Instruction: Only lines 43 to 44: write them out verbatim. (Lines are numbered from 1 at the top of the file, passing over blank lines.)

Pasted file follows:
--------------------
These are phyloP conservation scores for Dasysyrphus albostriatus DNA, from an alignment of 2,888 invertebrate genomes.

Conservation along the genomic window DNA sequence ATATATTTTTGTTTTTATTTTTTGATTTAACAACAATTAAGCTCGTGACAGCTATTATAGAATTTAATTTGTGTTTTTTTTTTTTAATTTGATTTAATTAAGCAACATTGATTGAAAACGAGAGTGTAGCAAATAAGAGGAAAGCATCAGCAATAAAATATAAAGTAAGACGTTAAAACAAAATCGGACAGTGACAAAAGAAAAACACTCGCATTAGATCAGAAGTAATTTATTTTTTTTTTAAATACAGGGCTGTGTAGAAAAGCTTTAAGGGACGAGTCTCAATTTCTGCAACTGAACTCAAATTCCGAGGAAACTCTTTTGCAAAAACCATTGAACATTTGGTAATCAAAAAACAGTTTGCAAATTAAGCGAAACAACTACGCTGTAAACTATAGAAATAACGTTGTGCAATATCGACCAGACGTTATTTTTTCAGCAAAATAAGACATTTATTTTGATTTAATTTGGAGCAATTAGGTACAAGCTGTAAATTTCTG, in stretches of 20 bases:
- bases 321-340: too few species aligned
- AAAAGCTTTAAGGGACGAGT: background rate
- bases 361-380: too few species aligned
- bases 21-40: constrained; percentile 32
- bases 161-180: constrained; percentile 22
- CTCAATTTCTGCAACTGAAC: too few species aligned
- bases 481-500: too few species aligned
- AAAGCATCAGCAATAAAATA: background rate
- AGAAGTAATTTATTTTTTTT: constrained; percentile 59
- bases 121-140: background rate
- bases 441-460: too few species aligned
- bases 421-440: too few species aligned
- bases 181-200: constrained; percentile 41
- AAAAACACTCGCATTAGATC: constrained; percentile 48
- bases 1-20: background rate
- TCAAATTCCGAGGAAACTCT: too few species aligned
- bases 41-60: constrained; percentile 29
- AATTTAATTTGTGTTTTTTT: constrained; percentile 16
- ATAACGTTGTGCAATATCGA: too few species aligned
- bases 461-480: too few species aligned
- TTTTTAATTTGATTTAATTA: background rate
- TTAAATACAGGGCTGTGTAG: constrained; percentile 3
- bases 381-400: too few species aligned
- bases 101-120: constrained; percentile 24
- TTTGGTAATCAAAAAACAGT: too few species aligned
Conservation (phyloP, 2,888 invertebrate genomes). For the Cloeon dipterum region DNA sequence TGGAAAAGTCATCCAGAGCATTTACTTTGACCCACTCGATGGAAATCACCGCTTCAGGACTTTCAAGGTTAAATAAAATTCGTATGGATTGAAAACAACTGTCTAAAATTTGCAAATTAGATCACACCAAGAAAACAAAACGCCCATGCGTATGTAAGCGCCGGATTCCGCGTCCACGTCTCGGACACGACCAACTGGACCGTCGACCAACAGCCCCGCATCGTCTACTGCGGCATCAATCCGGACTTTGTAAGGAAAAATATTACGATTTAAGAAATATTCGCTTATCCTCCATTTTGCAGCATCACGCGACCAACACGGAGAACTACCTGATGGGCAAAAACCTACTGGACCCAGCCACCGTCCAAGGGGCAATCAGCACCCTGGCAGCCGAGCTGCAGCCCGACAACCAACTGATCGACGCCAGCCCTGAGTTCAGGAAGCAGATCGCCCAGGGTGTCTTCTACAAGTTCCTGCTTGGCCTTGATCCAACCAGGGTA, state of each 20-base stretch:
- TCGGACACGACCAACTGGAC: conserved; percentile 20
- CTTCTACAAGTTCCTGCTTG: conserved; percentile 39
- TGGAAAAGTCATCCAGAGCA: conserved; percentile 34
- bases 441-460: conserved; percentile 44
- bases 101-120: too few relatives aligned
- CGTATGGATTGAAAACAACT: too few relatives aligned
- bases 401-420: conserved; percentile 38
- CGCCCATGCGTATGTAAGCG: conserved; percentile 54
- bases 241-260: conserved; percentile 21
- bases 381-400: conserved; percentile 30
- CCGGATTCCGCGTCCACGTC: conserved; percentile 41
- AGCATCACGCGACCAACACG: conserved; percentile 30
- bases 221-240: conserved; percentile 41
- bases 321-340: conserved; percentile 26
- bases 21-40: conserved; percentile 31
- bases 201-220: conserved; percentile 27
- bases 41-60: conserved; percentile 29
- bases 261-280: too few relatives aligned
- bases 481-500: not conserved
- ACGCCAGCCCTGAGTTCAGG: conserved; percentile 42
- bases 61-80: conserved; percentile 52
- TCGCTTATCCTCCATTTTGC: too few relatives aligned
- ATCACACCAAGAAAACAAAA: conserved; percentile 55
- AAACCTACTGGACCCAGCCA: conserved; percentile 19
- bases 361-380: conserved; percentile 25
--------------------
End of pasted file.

- bases 21-40: conserved; percentile 31
- bases 201-220: conserved; percentile 27